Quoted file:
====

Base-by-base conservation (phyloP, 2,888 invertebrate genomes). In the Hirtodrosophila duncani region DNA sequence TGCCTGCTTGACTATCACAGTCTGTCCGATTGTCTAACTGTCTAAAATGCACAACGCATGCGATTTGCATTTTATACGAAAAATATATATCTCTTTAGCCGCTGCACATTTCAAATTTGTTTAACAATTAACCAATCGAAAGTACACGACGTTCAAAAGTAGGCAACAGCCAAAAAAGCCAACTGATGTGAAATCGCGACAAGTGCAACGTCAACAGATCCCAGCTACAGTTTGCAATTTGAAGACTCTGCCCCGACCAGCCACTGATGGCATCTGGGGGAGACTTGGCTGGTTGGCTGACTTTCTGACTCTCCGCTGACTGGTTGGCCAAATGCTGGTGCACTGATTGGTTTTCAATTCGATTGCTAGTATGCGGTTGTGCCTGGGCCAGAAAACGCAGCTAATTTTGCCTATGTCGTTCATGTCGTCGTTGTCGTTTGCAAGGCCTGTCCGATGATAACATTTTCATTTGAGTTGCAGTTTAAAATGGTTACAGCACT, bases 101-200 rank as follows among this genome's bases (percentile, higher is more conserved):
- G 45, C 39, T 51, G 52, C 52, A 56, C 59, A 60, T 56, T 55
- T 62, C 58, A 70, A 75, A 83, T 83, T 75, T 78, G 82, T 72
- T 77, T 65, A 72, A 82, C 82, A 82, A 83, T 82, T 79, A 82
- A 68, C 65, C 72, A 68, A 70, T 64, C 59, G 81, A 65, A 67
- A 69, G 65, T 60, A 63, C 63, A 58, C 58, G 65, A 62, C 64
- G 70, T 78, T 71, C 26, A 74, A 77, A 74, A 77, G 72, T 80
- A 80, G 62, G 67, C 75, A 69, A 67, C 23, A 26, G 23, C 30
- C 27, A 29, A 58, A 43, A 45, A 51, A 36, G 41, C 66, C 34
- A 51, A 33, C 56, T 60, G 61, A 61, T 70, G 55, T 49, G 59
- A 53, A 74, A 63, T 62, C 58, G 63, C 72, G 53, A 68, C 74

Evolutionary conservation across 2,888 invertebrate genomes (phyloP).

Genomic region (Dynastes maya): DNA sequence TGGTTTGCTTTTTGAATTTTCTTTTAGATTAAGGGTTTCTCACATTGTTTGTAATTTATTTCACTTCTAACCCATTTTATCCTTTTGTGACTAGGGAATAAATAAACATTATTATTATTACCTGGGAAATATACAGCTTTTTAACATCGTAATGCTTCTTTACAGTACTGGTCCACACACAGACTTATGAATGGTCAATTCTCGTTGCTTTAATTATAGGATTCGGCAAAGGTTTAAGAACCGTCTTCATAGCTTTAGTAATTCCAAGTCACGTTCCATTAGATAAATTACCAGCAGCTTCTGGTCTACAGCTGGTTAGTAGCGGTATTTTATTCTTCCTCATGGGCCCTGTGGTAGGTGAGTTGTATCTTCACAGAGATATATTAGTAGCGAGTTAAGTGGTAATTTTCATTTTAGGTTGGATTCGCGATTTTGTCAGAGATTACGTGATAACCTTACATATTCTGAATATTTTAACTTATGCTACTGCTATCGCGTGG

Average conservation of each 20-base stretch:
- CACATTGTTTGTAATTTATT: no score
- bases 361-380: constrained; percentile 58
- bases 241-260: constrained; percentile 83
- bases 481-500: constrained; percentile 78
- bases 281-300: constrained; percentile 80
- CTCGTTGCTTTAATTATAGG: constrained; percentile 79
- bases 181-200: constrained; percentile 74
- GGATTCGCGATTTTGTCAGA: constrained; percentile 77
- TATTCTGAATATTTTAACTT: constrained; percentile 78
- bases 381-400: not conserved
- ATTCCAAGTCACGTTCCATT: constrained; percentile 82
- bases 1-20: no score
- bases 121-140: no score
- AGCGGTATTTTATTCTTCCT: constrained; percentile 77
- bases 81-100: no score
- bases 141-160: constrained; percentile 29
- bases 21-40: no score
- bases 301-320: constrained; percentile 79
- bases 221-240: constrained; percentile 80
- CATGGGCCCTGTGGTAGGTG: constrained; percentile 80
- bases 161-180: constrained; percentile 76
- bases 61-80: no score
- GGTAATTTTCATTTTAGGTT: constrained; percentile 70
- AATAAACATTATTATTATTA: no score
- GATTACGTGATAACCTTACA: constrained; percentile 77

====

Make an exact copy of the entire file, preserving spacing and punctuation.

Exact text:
Base-by-base conservation (phyloP, 2,888 invertebrate genomes). In the Hirtodrosophila duncani region DNA sequence TGCCTGCTTGACTATCACAGTCTGTCCGATTGTCTAACTGTCTAAAATGCACAACGCATGCGATTTGCATTTTATACGAAAAATATATATCTCTTTAGCCGCTGCACATTTCAAATTTGTTTAACAATTAACCAATCGAAAGTACACGACGTTCAAAAGTAGGCAACAGCCAAAAAAGCCAACTGATGTGAAATCGCGACAAGTGCAACGTCAACAGATCCCAGCTACAGTTTGCAATTTGAAGACTCTGCCCCGACCAGCCACTGATGGCATCTGGGGGAGACTTGGCTGGTTGGCTGACTTTCTGACTCTCCGCTGACTGGTTGGCCAAATGCTGGTGCACTGATTGGTTTTCAATTCGATTGCTAGTATGCGGTTGTGCCTGGGCCAGAAAACGCAGCTAATTTTGCCTATGTCGTTCATGTCGTCGTTGTCGTTTGCAAGGCCTGTCCGATGATAACATTTTCATTTGAGTTGCAGTTTAAAATGGTTACAGCACT, bases 101-200 rank as follows among this genome's bases (percentile, higher is more conserved):
- G 45, C 39, T 51, G 52, C 52, A 56, C 59, A 60, T 56, T 55
- T 62, C 58, A 70, A 75, A 83, T 83, T 75, T 78, G 82, T 72
- T 77, T 65, A 72, A 82, C 82, A 82, A 83, T 82, T 79, A 82
- A 68, C 65, C 72, A 68, A 70, T 64, C 59, G 81, A 65, A 67
- A 69, G 65, T 60, A 63, C 63, A 58, C 58, G 65, A 62, C 64
- G 70, T 78, T 71, C 26, A 74, A 77, A 74, A 77, G 72, T 80
- A 80, G 62, G 67, C 75, A 69, A 67, C 23, A 26, G 23, C 30
- C 27, A 29, A 58, A 43, A 45, A 51, A 36, G 41, C 66, C 34
- A 51, A 33, C 56, T 60, G 61, A 61, T 70, G 55, T 49, G 59
- A 53, A 74, A 63, T 62, C 58, G 63, C 72, G 53, A 68, C 74

Evolutionary conservation across 2,888 invertebrate genomes (phyloP).

Genomic region (Dynastes maya): DNA sequence TGGTTTGCTTTTTGAATTTTCTTTTAGATTAAGGGTTTCTCACATTGTTTGTAATTTATTTCACTTCTAACCCATTTTATCCTTTTGTGACTAGGGAATAAATAAACATTATTATTATTACCTGGGAAATATACAGCTTTTTAACATCGTAATGCTTCTTTACAGTACTGGTCCACACACAGACTTATGAATGGTCAATTCTCGTTGCTTTAATTATAGGATTCGGCAAAGGTTTAAGAACCGTCTTCATAGCTTTAGTAATTCCAAGTCACGTTCCATTAGATAAATTACCAGCAGCTTCTGGTCTACAGCTGGTTAGTAGCGGTATTTTATTCTTCCTCATGGGCCCTGTGGTAGGTGAGTTGTATCTTCACAGAGATATATTAGTAGCGAGTTAAGTGGTAATTTTCATTTTAGGTTGGATTCGCGATTTTGTCAGAGATTACGTGATAACCTTACATATTCTGAATATTTTAACTTATGCTACTGCTATCGCGTGG

Average conservation of each 20-base stretch:
- CACATTGTTTGTAATTTATT: no score
- bases 361-380: constrained; percentile 58
- bases 241-260: constrained; percentile 83
- bases 481-500: constrained; percentile 78
- bases 281-300: constrained; percentile 80
- CTCGTTGCTTTAATTATAGG: constrained; percentile 79
- bases 181-200: constrained; percentile 74
- GGATTCGCGATTTTGTCAGA: constrained; percentile 77
- TATTCTGAATATTTTAACTT: constrained; percentile 78
- bases 381-400: not conserved
- ATTCCAAGTCACGTTCCATT: constrained; percentile 82
- bases 1-20: no score
- bases 121-140: no score
- AGCGGTATTTTATTCTTCCT: constrained; percentile 77
- bases 81-100: no score
- bases 141-160: constrained; percentile 29
- bases 21-40: no score
- bases 301-320: constrained; percentile 79
- bases 221-240: constrained; percentile 80
- CATGGGCCCTGTGGTAGGTG: constrained; percentile 80
- bases 161-180: constrained; percentile 76
- bases 61-80: no score
- GGTAATTTTCATTTTAGGTT: constrained; percentile 70
- AATAAACATTATTATTATTA: no score
- GATTACGTGATAACCTTACA: constrained; percentile 77